The University of Tasmania will require academic staff undergo training on the importance of research integrity and the disclosure of conflicts of interest. It follows the university’s investigation into the publication of a flawed study last year that linked forestry operations and bushfire severity. Source: Timberbiz
The investigation was prompted by concerns raised by Bob Gordon and Dr Kevin Harding from the Institute of Foresters of Australia.
“These findings vindicate our concerns, and we thank the University for acknowledging that there were serious issues with this research that needed to be addressed,” IFA president Bob Gordon said.
“We particularly welcome the fact that the University will now mandate a training program on research integrity for academics at the school as a result of our complaint.”
Last year the Australian Senate passed a motion condemning the flawed study and its misuse by the Australian Greens.
The motion to condemn the error-ridden research and the way it was misused by the Greens and activists to attack sustainable forestry, was moved by Assistant Minister for Forestry and Fisheries Senator Jonno Duniam.
The motion, among other things, called on the Bob Brown Foundation and the Australian Greens to apologise.
The motion was supported by Coalition and ALP members, but not by the Greens, despite the authors of the research paper themselves conceding it should not have been published.
The motion noted “that the withdrawal of this paper was required because of the number of significant errors and wrong conclusions and that it did not meet the standard for ‘high-quality scientific works’ as required by the Multidisciplinary Digital Publishing Institute (MDPI)”.
AFPA Deputy Chief Executive Victor Violante commended the university for investigating the matter and taking steps to ensure that all academic staff are mindful of the need to disclose conflicts of interest and to ensure their work is scientifically sound and meets the university’s high standards.
“AFPA wrote to Vice-Chancellor Rufus Black last year expressing concern that a scientific paper co-authored by UTAS academics had been withdrawn by the publishing journal due to significant errors, and that one of the authors, Dr Jennifer Sanger, had subsequently disclosed that she was employed by the Bob Brown Foundation (BBF) to run its campaign to shut down Tasmania’s forestry industry,” Mr Violante said.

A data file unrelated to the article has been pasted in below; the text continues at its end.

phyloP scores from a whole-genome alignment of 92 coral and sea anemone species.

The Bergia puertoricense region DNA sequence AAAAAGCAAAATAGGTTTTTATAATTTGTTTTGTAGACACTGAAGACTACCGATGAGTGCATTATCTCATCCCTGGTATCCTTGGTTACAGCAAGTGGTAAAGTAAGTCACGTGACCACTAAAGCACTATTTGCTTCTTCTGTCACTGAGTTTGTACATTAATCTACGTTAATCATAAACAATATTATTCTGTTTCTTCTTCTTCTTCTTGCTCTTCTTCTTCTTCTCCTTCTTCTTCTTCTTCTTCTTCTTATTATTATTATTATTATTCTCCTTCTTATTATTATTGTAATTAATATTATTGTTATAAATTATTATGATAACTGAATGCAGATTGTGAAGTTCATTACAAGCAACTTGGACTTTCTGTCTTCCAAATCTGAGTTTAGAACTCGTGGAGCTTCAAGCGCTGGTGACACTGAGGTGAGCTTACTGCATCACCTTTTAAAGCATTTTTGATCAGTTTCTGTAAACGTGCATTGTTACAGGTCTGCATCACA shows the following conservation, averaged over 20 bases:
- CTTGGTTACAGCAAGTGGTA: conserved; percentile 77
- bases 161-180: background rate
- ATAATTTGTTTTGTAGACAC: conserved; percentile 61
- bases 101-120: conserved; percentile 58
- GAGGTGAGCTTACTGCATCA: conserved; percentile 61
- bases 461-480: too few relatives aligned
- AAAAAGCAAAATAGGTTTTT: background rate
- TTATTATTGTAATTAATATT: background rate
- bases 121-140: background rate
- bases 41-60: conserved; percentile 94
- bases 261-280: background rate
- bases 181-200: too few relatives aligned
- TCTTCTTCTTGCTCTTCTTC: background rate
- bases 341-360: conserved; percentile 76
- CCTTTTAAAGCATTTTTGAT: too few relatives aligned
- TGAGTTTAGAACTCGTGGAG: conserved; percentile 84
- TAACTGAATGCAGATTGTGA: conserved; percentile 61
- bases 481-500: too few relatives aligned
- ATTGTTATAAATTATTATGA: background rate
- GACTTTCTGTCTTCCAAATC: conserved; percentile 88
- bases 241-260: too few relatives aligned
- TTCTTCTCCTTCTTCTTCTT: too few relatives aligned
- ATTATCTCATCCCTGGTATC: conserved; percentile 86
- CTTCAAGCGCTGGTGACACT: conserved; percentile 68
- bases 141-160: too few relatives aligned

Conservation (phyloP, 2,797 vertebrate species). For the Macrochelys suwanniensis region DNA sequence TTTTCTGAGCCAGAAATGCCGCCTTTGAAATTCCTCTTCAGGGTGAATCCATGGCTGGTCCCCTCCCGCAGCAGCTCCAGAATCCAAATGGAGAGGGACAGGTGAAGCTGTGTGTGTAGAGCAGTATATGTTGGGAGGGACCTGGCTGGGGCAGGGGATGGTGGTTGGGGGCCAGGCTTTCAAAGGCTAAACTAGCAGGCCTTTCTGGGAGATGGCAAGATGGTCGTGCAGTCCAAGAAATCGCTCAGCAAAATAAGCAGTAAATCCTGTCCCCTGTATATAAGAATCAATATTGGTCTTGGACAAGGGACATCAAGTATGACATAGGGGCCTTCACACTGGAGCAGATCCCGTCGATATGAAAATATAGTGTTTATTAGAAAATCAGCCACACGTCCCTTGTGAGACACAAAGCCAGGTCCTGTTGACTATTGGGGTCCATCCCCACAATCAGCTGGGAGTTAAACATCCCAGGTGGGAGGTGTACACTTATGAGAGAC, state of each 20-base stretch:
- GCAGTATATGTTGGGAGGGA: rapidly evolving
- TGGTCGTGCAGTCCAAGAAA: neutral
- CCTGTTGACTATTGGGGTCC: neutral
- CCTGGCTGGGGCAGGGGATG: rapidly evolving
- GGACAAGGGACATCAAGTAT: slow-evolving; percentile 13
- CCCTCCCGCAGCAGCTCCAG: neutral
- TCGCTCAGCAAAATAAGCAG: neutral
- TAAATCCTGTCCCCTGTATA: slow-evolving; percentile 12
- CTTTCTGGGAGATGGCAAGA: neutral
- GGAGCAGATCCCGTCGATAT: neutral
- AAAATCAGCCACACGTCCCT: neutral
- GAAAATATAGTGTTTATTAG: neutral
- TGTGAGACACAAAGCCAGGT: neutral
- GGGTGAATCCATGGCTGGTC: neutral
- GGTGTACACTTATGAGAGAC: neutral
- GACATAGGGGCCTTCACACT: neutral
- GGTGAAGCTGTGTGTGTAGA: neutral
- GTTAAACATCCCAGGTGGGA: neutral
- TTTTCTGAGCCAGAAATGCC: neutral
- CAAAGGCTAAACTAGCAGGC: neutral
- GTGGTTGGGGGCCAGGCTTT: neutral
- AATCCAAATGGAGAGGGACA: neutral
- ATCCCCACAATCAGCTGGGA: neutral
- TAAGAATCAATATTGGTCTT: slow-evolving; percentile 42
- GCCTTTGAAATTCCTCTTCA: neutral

“The investigation confirmed there were shortcomings in the academic process, and I commend UTAS for committing to ensure academic staff are aware of their responsibilities and undergo training to better understand their obligations.”
Mr Violante said that while the review found the conduct of the academics did not meet the high threshold required to amount to “research misconduct”, the University had advised AFPA that the investigation highlighted “the need to support process improvement by providing further training and guidance” on:
- The level of rigour required by researchers in reviewing data and methods of research to ensure accuracy prior to submission of manuscripts for publication.
- The expectations and standards required of senior researchers conducting and supervising research particularly where data is collected by students and early career researchers.
- The standards and expectations of our researchers to correct the public record as far as reasonably practicable.
- Disclosures of conflicts of interest, particularly in relation to voluntary/non-financial affiliations.
Mr Violante said the scientific consensus is that reducing fuel loads in the forest through a combination of mechanical fuel reduction and controlled burns play a vital role in bushfire mitigation, and that forestry operations do not increase bushfire severity.
“Research has found that in the eucalypt forests of south-eastern Australia, an annual reduction program of 5% of the landscape could reduce the extent of bushfires by as much as 50%,” Mr Violante said.